“Multiculturalism” isn’t just a buzzword for ATLAS, it’s a way of life. With members of over 90 different nationalities – spanning every populated continent – ATLAS is a cultural experiment as much as it is a scientific one.
The ATLAS Around the World series invites you to meet people from every nationality represented in the collaboration, to gain an insight into the individual journeys that brought them to particle physics. All are from very different backgrounds, but share the common goal of understanding our universe.
ATLAS in the Americas - Part 1
Ecuador: Santiago Paredes Saenz
PhD Student at the University of Oxford (UK)
“I had many influences growing up. My grandfather was an electrical engineer and my grandmother would take me on excursions to explore nature, so this made me really curious about science.”
Although it was an emerging field in his home country, the inspiration from his family lead Santiago to pursue a Bachelor’s degree in physics in Ecuador.
“I had a lot of support from my professor, Edgar Carrera. He was instrumental in initiating Ecuador’s cooperation with CERN, and so was a big influence on my decision to study particle physics.”
Upon graduating, Santiago began his PhD at the University of Oxford and now spends half of his time based at CERN. “It’s really great to be where all the science is happening. I had worked with the data from far away, but here you can just walk to an office and speak to the person who developed software for the whole experiment, and the next office is the theorist that produced the theory.”
He is currently analysing data for the ATLAS experiment, searching for collision events which may create two Higgs bosons, to gain insight into the current gaps in our knowledge.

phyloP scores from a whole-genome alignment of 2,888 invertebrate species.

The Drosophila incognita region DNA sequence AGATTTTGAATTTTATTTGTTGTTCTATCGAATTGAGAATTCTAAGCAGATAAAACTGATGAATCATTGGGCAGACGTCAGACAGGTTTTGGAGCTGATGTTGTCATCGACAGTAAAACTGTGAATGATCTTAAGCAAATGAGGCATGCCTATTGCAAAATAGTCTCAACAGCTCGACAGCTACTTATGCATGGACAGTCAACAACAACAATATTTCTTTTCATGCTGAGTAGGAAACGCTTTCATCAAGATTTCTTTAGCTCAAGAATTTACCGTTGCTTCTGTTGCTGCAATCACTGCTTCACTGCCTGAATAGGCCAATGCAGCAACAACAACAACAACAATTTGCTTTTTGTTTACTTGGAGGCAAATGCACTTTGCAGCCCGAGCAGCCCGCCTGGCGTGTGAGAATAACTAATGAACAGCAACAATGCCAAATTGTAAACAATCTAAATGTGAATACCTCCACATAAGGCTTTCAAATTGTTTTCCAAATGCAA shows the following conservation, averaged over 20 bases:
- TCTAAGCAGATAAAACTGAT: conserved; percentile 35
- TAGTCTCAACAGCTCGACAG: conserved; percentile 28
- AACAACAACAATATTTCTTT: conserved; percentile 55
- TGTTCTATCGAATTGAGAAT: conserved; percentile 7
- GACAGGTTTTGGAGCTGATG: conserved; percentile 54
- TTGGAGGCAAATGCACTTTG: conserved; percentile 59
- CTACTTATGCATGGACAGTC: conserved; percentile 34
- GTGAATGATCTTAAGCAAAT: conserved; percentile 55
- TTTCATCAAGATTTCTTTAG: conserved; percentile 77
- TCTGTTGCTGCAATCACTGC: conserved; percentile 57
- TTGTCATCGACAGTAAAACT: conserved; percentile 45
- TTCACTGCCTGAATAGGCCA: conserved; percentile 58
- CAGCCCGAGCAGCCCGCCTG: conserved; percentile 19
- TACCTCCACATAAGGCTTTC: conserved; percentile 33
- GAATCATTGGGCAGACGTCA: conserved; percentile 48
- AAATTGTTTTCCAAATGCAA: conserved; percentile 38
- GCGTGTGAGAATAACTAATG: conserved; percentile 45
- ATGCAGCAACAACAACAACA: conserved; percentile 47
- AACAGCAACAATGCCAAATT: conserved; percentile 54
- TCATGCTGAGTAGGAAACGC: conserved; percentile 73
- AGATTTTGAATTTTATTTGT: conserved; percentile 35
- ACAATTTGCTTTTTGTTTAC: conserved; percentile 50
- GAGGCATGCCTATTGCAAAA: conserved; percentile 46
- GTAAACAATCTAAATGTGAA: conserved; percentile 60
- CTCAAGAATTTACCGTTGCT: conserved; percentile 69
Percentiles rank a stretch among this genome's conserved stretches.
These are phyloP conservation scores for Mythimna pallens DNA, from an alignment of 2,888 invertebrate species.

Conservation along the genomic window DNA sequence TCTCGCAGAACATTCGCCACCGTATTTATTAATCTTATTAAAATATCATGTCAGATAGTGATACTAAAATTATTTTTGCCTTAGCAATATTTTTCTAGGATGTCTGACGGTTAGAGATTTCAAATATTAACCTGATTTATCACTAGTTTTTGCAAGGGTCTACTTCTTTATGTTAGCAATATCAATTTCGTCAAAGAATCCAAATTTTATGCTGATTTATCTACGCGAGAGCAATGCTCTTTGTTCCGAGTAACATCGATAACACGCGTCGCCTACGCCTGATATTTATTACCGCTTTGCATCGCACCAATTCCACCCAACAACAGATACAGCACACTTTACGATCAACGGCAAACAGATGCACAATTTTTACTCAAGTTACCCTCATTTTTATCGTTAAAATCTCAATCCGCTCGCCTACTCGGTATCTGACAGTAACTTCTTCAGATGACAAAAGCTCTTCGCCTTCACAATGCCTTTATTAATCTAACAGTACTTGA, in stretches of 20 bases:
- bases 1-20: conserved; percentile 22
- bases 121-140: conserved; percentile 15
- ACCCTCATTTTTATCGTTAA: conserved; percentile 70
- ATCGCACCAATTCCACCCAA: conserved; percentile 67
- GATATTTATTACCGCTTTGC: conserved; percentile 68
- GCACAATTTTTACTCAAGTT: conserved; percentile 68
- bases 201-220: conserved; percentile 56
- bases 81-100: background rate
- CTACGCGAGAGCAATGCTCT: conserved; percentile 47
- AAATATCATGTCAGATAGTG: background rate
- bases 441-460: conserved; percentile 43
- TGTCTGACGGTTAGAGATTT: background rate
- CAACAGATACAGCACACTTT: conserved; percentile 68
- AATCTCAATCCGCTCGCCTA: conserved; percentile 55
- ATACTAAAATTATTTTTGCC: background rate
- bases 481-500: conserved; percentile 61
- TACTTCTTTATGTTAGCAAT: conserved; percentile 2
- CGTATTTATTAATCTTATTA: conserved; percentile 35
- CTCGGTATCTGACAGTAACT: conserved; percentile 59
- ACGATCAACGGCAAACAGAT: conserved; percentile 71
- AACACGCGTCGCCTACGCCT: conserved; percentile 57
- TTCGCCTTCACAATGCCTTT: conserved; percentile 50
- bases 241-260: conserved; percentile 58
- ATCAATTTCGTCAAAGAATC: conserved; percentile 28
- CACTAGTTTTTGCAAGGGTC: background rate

“People had doubts about my degree choice in Ecuador and didn’t think I could get a job when I graduated, but I am glad I chose physics. It has taken me to places and allowed me to study fields that I never would have dreamt of.”
Santiago’s advice to aspiring physicists: “Be patient. Things go wrong, and problems will seem unsolvable for a really long time but I think one of the qualities of a great physicist is patience and the ability to deal with frustration!”
Colombia: Marta Losada
President of Antonio Nariño University (Colombia)
Marta has played an important role in the development of particle physics in Colombia, helping to establish the country’s participation in the ATLAS experiment. Growing up, she didn’t have to look far for a role model in the sciences, as her mother was a mathematician.
“She’s a very driven and strong woman, who encouraged these traits in all of her children. I am hoping to foster these same characteristics in my own children, who are very open minded and interested in the work I am doing.”
During her Bachelor’s degree, no one was teaching particle physics at her institution. “Myself and a group of other students started to teach ourselves from books and journals. I also had a female professor who was extremely inspiring, and she decided to learn with us. In the end, my thesis on solar neutrinos was the first Master’s thesis in particle physics at the National University of Colombia.”
After her PhD in the US, Marta gained a fellowship position at CERN and found she was one of very few Colombians working in the field while the Large Electron-Positron collider (LEP) was running. She has since created many more opportunities for Colombians in particle physics, developing an ATLAS research team from scratch at UAN.
“I started this new research group after I had returned to Colombia and heard about the LHC. I knew Colombia had to be a part of this; there was no way we could miss out on something so important to this field.” The UAN group has worked on the trigger system for ATLAS since 2007, using a combination of hardware and software to detect significant particle collision events in the detector.